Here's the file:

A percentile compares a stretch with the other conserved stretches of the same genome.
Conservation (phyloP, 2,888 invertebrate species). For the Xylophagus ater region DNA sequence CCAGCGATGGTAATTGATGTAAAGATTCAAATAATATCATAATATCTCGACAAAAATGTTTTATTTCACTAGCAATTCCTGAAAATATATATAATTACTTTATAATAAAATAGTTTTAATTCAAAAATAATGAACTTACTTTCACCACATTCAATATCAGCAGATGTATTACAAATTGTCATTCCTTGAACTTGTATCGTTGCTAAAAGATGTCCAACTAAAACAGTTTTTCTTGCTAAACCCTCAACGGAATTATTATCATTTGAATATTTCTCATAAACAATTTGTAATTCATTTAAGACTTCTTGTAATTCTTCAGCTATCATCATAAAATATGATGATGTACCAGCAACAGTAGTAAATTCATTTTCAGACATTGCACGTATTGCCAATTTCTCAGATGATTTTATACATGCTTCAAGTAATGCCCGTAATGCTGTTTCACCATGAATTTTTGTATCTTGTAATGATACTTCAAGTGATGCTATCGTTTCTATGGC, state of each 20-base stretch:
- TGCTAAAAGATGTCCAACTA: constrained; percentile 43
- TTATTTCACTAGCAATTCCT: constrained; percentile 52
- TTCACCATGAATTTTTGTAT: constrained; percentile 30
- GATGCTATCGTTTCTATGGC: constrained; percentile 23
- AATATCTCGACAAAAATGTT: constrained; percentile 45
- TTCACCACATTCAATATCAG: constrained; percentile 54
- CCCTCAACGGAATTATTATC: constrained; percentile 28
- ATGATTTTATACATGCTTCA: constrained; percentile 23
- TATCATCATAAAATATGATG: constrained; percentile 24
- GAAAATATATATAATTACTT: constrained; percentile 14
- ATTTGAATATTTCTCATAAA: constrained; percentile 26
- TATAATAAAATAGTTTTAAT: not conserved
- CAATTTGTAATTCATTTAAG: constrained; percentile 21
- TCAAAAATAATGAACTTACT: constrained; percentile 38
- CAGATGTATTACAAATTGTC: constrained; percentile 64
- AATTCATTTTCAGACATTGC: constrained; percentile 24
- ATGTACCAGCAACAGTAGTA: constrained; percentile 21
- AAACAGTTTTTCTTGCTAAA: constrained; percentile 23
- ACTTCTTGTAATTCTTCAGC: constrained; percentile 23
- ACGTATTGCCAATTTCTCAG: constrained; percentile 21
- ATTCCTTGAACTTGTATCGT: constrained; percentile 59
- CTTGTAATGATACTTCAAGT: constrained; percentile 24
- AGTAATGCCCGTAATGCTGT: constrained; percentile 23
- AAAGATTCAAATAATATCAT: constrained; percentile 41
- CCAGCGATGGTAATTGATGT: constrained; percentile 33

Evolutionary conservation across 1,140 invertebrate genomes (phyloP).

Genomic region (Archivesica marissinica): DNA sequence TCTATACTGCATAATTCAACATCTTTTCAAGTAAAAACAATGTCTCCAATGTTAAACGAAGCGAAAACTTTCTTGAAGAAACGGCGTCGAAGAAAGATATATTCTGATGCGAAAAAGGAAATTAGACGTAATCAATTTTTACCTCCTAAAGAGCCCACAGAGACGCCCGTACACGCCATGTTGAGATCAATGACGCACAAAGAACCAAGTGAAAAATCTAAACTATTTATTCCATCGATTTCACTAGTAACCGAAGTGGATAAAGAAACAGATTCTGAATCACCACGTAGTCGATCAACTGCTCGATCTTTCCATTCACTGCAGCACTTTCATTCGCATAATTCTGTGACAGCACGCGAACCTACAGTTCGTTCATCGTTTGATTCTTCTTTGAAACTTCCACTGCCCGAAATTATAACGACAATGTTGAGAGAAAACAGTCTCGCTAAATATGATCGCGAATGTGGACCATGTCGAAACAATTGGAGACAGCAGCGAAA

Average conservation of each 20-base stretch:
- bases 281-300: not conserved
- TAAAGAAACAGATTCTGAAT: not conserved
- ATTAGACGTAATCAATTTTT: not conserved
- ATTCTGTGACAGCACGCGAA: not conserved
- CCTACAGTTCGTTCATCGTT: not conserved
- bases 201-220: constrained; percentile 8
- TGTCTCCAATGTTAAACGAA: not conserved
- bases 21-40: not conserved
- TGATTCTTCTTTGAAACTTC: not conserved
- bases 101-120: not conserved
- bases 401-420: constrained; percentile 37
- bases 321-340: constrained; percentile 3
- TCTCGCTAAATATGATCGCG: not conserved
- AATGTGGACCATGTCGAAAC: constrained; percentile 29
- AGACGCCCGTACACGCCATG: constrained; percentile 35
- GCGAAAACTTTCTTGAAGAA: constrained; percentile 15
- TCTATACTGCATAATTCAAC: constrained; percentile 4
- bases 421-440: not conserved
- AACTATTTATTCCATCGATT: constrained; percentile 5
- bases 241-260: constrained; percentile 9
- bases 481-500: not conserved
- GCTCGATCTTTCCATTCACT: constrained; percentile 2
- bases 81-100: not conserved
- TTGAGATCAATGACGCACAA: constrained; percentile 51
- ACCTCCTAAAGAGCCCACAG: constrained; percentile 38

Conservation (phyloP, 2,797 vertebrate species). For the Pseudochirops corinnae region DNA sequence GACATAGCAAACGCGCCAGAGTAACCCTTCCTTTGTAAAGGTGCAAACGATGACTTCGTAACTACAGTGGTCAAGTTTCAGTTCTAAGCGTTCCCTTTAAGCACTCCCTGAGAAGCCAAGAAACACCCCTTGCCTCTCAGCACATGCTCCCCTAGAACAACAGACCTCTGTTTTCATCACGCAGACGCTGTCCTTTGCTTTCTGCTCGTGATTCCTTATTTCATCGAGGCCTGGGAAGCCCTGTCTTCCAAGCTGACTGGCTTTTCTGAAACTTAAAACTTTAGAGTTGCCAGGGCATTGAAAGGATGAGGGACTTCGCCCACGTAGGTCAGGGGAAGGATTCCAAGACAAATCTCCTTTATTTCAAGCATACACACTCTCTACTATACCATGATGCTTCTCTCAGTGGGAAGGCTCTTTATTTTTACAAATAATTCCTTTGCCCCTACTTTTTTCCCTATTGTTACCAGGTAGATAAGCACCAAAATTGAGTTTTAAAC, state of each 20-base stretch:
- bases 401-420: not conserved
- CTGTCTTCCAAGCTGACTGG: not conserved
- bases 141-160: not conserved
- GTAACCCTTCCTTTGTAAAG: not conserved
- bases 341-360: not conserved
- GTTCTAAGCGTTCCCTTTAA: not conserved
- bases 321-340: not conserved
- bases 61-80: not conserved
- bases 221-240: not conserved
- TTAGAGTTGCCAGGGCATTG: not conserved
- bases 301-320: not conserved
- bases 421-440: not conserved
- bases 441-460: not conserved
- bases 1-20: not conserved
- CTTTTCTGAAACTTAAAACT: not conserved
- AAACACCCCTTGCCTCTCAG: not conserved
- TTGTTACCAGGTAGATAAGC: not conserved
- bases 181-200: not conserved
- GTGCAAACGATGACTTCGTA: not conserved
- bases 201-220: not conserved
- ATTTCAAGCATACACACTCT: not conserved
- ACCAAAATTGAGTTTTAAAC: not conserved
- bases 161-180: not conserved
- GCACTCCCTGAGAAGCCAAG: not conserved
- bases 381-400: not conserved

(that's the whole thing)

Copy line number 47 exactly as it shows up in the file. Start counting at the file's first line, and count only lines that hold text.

- TCTATACTGCATAATTCAAC: constrained; percentile 4